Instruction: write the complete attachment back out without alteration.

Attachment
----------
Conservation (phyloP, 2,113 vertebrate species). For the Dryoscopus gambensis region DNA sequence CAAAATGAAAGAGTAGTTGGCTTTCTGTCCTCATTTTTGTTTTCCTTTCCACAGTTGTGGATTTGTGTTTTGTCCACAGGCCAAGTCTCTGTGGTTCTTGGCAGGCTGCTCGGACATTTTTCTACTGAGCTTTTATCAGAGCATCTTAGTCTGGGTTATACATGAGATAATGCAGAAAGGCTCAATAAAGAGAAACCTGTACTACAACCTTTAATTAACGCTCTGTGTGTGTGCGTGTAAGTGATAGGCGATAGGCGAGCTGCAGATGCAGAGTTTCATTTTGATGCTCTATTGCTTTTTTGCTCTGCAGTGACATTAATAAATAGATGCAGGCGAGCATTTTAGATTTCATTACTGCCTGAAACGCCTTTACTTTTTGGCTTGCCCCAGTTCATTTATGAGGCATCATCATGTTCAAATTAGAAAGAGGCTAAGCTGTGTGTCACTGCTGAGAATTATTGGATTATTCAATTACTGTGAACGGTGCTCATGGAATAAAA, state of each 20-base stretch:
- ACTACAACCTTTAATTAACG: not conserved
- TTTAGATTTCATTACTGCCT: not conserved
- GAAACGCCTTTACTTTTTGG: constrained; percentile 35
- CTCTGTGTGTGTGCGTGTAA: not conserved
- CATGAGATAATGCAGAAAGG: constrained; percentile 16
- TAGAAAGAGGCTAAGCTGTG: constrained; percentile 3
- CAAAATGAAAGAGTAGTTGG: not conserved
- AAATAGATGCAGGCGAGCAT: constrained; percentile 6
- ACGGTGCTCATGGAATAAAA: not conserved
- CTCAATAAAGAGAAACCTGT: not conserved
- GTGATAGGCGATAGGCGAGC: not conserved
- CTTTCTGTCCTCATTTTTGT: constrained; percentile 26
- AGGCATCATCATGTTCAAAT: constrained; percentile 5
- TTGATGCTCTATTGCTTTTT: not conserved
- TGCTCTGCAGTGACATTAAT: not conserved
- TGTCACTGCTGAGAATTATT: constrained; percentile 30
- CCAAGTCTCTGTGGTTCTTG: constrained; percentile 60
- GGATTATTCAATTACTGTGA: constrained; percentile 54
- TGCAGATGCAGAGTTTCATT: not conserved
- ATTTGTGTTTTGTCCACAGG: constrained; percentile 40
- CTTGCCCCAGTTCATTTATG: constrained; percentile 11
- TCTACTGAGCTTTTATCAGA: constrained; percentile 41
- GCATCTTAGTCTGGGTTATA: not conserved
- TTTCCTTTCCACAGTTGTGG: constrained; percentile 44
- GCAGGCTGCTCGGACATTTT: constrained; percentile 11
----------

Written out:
Conservation (phyloP, 2,113 vertebrate species). For the Dryoscopus gambensis region DNA sequence CAAAATGAAAGAGTAGTTGGCTTTCTGTCCTCATTTTTGTTTTCCTTTCCACAGTTGTGGATTTGTGTTTTGTCCACAGGCCAAGTCTCTGTGGTTCTTGGCAGGCTGCTCGGACATTTTTCTACTGAGCTTTTATCAGAGCATCTTAGTCTGGGTTATACATGAGATAATGCAGAAAGGCTCAATAAAGAGAAACCTGTACTACAACCTTTAATTAACGCTCTGTGTGTGTGCGTGTAAGTGATAGGCGATAGGCGAGCTGCAGATGCAGAGTTTCATTTTGATGCTCTATTGCTTTTTTGCTCTGCAGTGACATTAATAAATAGATGCAGGCGAGCATTTTAGATTTCATTACTGCCTGAAACGCCTTTACTTTTTGGCTTGCCCCAGTTCATTTATGAGGCATCATCATGTTCAAATTAGAAAGAGGCTAAGCTGTGTGTCACTGCTGAGAATTATTGGATTATTCAATTACTGTGAACGGTGCTCATGGAATAAAA, state of each 20-base stretch:
- ACTACAACCTTTAATTAACG: not conserved
- TTTAGATTTCATTACTGCCT: not conserved
- GAAACGCCTTTACTTTTTGG: constrained; percentile 35
- CTCTGTGTGTGTGCGTGTAA: not conserved
- CATGAGATAATGCAGAAAGG: constrained; percentile 16
- TAGAAAGAGGCTAAGCTGTG: constrained; percentile 3
- CAAAATGAAAGAGTAGTTGG: not conserved
- AAATAGATGCAGGCGAGCAT: constrained; percentile 6
- ACGGTGCTCATGGAATAAAA: not conserved
- CTCAATAAAGAGAAACCTGT: not conserved
- GTGATAGGCGATAGGCGAGC: not conserved
- CTTTCTGTCCTCATTTTTGT: constrained; percentile 26
- AGGCATCATCATGTTCAAAT: constrained; percentile 5
- TTGATGCTCTATTGCTTTTT: not conserved
- TGCTCTGCAGTGACATTAAT: not conserved
- TGTCACTGCTGAGAATTATT: constrained; percentile 30
- CCAAGTCTCTGTGGTTCTTG: constrained; percentile 60
- GGATTATTCAATTACTGTGA: constrained; percentile 54
- TGCAGATGCAGAGTTTCATT: not conserved
- ATTTGTGTTTTGTCCACAGG: constrained; percentile 40
- CTTGCCCCAGTTCATTTATG: constrained; percentile 11
- TCTACTGAGCTTTTATCAGA: constrained; percentile 41
- GCATCTTAGTCTGGGTTATA: not conserved
- TTTCCTTTCCACAGTTGTGG: constrained; percentile 44
- GCAGGCTGCTCGGACATTTT: constrained; percentile 11